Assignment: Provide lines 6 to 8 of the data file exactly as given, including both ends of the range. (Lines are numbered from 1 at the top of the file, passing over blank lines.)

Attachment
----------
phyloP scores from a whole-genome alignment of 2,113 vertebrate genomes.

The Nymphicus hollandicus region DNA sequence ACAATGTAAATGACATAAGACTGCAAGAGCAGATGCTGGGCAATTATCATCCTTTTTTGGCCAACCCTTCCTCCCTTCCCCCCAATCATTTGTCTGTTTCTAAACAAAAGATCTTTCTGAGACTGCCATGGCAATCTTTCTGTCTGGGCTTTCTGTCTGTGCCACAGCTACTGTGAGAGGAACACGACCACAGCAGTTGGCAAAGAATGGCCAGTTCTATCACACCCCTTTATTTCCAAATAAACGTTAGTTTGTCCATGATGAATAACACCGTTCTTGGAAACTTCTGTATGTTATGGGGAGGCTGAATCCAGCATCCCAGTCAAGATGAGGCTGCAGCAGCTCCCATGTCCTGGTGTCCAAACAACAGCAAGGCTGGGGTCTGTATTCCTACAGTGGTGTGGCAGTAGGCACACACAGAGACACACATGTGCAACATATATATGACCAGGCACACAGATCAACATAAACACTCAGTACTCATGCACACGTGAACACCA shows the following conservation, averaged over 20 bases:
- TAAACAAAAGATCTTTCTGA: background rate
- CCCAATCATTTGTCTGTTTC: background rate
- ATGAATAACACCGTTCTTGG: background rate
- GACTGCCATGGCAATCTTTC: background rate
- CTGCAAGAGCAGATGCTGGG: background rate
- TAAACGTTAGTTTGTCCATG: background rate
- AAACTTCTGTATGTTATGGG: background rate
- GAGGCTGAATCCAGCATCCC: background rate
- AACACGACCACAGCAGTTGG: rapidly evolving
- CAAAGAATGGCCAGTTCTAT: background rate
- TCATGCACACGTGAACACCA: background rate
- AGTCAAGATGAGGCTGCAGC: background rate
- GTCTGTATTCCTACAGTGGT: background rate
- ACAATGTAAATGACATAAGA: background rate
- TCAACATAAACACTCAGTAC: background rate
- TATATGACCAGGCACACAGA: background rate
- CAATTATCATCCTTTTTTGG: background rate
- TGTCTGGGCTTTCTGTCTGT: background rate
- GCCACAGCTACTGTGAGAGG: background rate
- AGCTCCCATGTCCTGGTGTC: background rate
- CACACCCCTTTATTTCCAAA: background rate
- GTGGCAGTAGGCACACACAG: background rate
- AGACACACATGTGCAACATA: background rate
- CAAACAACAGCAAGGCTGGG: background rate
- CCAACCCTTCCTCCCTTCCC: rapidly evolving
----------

- GACTGCCATGGCAATCTTTC: background rate
- CTGCAAGAGCAGATGCTGGG: background rate
- TAAACGTTAGTTTGTCCATG: background rate